One primary tenet of the free market approach is that over the long run prosperity and economic stability will result. Open doors will create more export-import opportunities and foreign investors will come in, bringing capital. Privatizing protected, state-owned business will be pivotal to the open markets, because private business will become more efficient and offer higher quality products and services as they continually strive to be more competitive in the global market. As private business competes more successfully its financial strength, grows since the two correlate directly. In this process, more citizens will have employment opportunities, and more inflows of capital in the form of taxes will line the state's coffers.

When Carlos Saul Menem was elected to the presidency in May 1989, Argentina was in a state of collapse. Foreign debt stood at $70 billion, the country was already $2 billion in arrears on interest payments on this debt, and the national treasury was empty (Crow, 1992). State-owned businesses were a drain on the domestic economy because they were largely inefficient with surpluses of employees (Pinerea, 1995). Menem immediately revived the process of privatizing the nation's industries and implementing other free trade strategies of liberalizing direct foreign investment and forging trade accords. As a result, Argentine companies began to retool plants and slash costs in an effort to become more globally competitive (Baker & Weiner, 1992).

* Private sector: The Rationale for Opposing Free-Market Policies

Crow (1992) stated that almost as soon as President Menem began to implement his free trade turnaround strategies Argentine citizens began to long for the days of military rule when the generals, by fiat, could set productive quotas, control prices, curb inflation, maintain order, and provide a favorable atmosphere in which businesses might operate. Much to the public's dismay, a surge in unemployment resulted from the public sector's free trade "medicine" (Collins & Lear, 1995). The situation in Colombia has mirrored that of Argentina. The citizens of the two countries are very concerned with the "here and now." It is often difficult for them to think about the possible long-term benefits from free market economics when the short-run realities, as one Argentine economist lamented to the author, are so painful (Neuquen, Argentina, August 1997).

Hirst (1997) theorizes that those at the bottom of the income distribution scale often experience few benefits or a worsening of their condition [from free trade], leading to widespread dissatisfaction and calls for the localization of production. Glade (1995) believes that for Latin America and a business environment with a tradition of rent-seeking behavior, the removal of public assets to private ownership brings no automatic guarantee of improved performance and innovation.


When one takes a long-run view of possible free-trade outcomes, it is easy to support an optimistic view of the future. Such as the case when hypothesizing about the future of Argentina and Colombia and the paths upon which these countries have embarked. But the situation changes dramatically if one stands among many of the citizens of these two countries and listens to their often emotional outbursts condemning this same pathway. Analogous to the 19th century Frenchmen who sought to bar France's door to foreign competition, Argentines and Colombians, seek to protect a familiar way of life. As a consequence of this prevailing attitude among the citizens, it is understandable that the public sector may be changing the economic course it has plotted to one that can help to insulate its members from free market competition.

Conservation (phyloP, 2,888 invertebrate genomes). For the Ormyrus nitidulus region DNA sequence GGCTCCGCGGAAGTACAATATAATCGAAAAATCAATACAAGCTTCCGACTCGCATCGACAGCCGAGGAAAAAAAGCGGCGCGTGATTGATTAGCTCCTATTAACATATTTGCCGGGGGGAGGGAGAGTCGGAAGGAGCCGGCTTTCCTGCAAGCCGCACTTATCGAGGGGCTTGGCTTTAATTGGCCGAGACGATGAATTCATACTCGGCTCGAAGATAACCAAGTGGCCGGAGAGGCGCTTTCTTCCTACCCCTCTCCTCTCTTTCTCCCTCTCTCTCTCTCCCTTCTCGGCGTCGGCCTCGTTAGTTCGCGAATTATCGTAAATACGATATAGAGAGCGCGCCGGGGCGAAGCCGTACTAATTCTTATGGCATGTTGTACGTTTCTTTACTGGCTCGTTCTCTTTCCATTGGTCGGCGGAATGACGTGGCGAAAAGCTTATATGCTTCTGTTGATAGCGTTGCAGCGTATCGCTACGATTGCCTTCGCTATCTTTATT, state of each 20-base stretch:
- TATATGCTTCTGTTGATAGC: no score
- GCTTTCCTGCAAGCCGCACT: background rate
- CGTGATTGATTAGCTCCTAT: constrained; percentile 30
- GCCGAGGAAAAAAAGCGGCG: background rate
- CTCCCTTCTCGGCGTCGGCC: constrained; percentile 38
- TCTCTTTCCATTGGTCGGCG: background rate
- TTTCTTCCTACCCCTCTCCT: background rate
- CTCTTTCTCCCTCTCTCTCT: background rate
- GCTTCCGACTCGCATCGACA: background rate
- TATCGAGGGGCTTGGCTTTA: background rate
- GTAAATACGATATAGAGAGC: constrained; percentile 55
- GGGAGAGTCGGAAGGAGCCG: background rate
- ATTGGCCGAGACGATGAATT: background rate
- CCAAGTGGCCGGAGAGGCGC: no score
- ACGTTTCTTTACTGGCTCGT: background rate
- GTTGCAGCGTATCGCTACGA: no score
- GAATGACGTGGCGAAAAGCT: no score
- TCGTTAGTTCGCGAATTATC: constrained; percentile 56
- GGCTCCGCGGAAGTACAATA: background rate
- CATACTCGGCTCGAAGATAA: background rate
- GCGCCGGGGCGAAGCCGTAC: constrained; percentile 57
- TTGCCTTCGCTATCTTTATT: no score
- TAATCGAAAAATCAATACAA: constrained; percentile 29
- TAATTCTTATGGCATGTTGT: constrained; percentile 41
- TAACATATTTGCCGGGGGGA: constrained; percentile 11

As trade increases among member nations, the trading bloc seems to be taking on the characteristics of a domestic market protected, insulated in fact, from threats of foreign competition. Thus, Frankel (1997) addresses the question of whether regional trading relationships, such as those in the Mercosur and the Andean Pact, will become building blocks for further global liberalization or whether they are a new breed of preferential trade arrangements that will concentrate trade regionally. He concludes that a move to an absolute liberalization within blocks could push a trading system into the "supernatural zone" of an excessive degree of regionalism. The Future -- Economic Growth or Decline? In envisioning the future of Argentina and Colombia, one can reasonably assume, given the current climate among the citizens in these two countries, that they will be propelled more and more toward regionalism and less and less toward global free trade. Does this foretell economic growth or decline for the two countries ? Based on the free-trade stance espoused by Bastiat (1882) in the "Petition of the Candlemakers," a reversal toward protectionism would not bode well for either country.

Apparently, the "candlemakers" of today still hope to exclude the sun even though they and their countrymen enjoy the benefits of its light and warmth. Because they, too, comparable to their counterparts of yore, wish "to secure the national market to national labor"...

Dr. Stanford's teaching and research have been in policy, strategic management, and international management. In 1995, she published a book based on earlier research in the maquiladora industry that bridged the fields of strategic and international management. Invitations to lecture internationally included two series in South America.

(1.) The definition of public enterprise in Argentina is one in which the government holds majority or minority ownership, or those in which the government exerts control over decision making.


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Author:Stanford, Jane H.
Publication:SAM Advanced Management Journal
Geographic Code:30SOU
Date:Jan 1, 2000